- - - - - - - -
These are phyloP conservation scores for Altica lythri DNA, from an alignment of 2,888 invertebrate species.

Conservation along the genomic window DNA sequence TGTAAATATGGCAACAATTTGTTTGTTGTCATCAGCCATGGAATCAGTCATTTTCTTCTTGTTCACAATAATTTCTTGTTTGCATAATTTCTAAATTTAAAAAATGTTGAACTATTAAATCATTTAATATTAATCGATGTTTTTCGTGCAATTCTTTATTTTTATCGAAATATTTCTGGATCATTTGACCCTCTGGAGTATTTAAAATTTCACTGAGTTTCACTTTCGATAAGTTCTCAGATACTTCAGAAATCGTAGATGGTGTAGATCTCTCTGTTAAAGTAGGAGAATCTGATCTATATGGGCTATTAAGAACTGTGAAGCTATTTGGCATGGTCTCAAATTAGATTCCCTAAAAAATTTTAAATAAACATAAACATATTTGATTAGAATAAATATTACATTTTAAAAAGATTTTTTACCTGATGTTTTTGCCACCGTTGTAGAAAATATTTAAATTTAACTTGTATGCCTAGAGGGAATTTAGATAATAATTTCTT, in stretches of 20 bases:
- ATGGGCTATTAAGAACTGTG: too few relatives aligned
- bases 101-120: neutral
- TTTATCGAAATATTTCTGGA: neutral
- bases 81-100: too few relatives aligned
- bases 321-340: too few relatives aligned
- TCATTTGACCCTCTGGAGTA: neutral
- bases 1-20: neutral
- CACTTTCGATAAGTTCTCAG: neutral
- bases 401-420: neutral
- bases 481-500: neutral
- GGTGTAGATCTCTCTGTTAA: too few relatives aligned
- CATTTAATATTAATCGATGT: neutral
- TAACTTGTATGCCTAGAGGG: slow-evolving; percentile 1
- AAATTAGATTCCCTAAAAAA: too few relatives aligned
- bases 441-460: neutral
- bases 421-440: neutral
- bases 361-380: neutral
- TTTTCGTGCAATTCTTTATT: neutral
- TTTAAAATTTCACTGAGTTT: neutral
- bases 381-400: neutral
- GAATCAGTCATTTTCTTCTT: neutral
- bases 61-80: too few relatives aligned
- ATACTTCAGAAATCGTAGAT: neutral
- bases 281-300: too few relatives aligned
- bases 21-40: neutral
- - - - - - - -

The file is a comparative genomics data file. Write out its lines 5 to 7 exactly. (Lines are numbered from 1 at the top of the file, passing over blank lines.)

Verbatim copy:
- TTTATCGAAATATTTCTGGA: neutral
- bases 81-100: too few relatives aligned
- bases 321-340: too few relatives aligned